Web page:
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Plenty of homeowners succumbed to foreclosure when the housing bubble burst, missing the opportunity to regain their wealth as the market recovered post-crash, according to Zillow. But the effects on Hispanic and black communities in particular were heightened, with many still suffering.
Houses foreclosed on in these communities have yet to fully reclaim their values, and black and Hispanic homeowners traditionally hold most of their wealth in their homes, with their properties accounting for more than half of their net worth, according to a Zillow analysis.
When the bubble peaked in 2007, Hispanics and blacks had 73.1% and 61.8%, respectfully, of their net worth accounted for in their houses, compared to 46.5% for white homeowners. Hispanic and black homeowners accounted for 19.4% and 12.7% of foreclosures between 2007 and 2015.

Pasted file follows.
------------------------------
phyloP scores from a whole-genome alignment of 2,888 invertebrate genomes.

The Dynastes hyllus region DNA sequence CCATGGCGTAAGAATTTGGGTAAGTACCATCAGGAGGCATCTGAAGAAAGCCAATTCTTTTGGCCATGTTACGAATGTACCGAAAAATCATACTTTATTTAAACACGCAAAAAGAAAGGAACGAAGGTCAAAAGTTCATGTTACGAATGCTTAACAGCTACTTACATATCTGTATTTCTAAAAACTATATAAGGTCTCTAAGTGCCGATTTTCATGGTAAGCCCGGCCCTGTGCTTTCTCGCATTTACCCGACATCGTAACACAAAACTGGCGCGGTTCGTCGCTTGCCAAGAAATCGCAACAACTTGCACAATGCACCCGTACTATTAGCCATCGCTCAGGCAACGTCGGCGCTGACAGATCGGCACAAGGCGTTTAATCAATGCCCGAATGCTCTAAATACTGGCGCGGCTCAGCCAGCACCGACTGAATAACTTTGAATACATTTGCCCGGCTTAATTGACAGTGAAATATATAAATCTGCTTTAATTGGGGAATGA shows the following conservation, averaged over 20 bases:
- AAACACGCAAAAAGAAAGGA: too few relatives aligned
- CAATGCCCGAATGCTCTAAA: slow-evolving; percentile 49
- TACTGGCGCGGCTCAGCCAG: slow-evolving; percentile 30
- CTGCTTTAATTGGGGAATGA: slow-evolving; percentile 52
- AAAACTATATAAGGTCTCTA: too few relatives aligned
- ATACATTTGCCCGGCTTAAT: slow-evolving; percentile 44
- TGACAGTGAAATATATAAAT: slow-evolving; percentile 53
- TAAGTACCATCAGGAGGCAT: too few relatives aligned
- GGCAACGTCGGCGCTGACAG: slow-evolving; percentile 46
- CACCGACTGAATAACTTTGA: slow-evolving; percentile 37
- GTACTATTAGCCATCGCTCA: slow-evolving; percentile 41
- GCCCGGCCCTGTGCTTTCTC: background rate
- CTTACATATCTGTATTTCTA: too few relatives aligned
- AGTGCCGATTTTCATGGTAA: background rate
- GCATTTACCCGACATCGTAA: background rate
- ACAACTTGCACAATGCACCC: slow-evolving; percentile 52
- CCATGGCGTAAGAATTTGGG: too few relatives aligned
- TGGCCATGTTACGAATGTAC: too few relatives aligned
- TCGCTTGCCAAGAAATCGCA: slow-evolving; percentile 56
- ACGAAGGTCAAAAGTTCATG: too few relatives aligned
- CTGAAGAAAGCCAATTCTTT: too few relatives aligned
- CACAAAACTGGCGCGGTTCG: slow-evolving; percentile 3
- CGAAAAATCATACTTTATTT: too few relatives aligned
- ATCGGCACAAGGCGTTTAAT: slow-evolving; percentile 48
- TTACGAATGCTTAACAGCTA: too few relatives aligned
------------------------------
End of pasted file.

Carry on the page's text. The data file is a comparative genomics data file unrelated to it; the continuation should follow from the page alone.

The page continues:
“The housing bust and foreclosure crisis that followed resulted in a disproportionate number of people of color losing not only the roof over their heads, but the wealth — and the opportunity to potentially build more — that came with it,” said Zillow Senior Economist Sarah Mikhitarian in a press release.
“Black and Hispanic homeowners were more exposed to the foreclosure crisis because homes accounted for such a large share of their wealth. With fewer assets to draw on, it was harder for them to hold onto their homes if they fell underwater on their mortgages, owing more than their home was worth. For people who ultimately succumbed to foreclosure, they missed out on the opportunity to see their home’s equity — and therefore their wealth — climb back up,” she continued.
While homes in black and Hispanic communities have grown more than double in value since the crisis, prices still sit below their prior peaks — by 4.7% for black communities and 9.5% for Hispanic.
The largest share of homes foreclosed on in black communities was in Atlanta, with 50.4%, and in San Antonio for Hispanic communities, with a share of 65.8%.